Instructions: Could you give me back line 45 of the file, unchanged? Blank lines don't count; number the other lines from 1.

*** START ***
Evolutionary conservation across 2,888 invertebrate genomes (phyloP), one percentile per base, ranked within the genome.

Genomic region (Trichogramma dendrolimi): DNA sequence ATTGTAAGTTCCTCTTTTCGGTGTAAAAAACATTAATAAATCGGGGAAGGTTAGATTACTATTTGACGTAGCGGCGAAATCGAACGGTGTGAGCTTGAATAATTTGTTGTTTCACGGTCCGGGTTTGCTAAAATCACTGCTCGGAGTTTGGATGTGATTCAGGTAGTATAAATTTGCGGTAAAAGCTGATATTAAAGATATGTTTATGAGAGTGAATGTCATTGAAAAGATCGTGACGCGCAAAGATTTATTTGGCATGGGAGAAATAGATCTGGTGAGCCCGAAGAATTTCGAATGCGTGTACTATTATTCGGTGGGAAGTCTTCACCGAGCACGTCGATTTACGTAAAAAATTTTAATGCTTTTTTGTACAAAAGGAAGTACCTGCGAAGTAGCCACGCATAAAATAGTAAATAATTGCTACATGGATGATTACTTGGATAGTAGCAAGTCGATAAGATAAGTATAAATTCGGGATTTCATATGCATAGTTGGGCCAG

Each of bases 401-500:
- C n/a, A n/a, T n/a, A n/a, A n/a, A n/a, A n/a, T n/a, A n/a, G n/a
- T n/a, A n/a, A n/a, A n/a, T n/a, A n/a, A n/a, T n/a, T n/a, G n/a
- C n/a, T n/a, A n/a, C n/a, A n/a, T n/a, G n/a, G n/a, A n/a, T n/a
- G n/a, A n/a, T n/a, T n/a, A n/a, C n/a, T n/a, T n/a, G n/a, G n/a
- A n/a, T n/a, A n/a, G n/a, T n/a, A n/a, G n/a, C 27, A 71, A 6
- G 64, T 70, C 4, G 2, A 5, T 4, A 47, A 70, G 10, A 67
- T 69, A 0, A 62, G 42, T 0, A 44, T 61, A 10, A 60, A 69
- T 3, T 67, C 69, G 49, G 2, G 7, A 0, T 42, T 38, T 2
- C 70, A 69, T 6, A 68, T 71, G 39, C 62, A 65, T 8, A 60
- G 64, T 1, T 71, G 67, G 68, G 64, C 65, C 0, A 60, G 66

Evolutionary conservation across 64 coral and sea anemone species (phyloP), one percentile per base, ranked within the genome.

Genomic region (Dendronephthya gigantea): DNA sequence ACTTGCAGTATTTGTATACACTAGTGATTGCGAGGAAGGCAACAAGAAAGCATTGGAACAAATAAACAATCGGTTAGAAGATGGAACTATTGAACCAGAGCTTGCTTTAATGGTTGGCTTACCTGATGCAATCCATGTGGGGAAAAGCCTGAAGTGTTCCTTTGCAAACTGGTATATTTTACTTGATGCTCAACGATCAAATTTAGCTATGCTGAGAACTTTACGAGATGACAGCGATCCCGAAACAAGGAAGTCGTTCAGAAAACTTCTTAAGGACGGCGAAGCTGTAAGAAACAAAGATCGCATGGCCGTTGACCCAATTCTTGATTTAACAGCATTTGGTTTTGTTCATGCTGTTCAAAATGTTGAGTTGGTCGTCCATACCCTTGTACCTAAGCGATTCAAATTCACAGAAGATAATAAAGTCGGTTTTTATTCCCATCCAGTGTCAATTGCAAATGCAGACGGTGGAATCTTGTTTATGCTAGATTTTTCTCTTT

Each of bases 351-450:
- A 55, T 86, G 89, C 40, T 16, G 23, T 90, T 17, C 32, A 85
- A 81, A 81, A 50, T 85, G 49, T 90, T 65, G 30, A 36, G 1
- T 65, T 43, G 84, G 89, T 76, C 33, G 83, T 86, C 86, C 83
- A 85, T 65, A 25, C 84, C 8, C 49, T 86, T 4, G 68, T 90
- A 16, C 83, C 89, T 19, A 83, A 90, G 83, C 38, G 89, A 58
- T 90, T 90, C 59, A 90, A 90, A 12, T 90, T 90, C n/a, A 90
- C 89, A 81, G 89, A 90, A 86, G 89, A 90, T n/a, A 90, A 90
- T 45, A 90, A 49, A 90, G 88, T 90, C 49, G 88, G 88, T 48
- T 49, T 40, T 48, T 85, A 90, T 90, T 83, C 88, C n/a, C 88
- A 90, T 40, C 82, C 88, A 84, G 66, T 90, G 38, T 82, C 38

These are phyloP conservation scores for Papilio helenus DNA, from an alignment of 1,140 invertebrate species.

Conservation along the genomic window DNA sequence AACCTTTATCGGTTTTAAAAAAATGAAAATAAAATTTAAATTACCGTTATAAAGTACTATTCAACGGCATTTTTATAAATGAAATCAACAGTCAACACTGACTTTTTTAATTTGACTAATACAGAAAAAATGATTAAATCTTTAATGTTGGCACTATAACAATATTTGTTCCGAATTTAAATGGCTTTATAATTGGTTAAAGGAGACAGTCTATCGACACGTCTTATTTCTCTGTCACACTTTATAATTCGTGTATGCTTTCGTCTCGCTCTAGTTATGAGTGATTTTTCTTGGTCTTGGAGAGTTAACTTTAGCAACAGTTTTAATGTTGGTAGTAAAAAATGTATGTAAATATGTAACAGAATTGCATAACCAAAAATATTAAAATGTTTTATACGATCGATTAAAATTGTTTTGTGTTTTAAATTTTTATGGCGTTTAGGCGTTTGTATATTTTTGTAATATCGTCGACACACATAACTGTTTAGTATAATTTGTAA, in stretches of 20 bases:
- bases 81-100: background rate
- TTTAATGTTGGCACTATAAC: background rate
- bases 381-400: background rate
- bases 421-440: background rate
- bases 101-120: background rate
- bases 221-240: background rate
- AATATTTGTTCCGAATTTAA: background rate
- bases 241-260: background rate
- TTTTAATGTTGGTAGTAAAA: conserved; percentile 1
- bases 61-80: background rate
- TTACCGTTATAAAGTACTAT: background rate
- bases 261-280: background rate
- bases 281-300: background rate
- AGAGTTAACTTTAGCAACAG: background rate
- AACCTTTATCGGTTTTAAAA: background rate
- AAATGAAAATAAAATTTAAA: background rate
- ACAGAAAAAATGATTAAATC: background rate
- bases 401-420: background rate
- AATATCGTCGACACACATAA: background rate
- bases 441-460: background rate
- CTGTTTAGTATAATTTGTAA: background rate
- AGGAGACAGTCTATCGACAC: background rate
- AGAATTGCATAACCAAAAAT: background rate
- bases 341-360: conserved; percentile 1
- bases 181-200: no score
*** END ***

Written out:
- ACAGAAAAAATGATTAAATC: background rate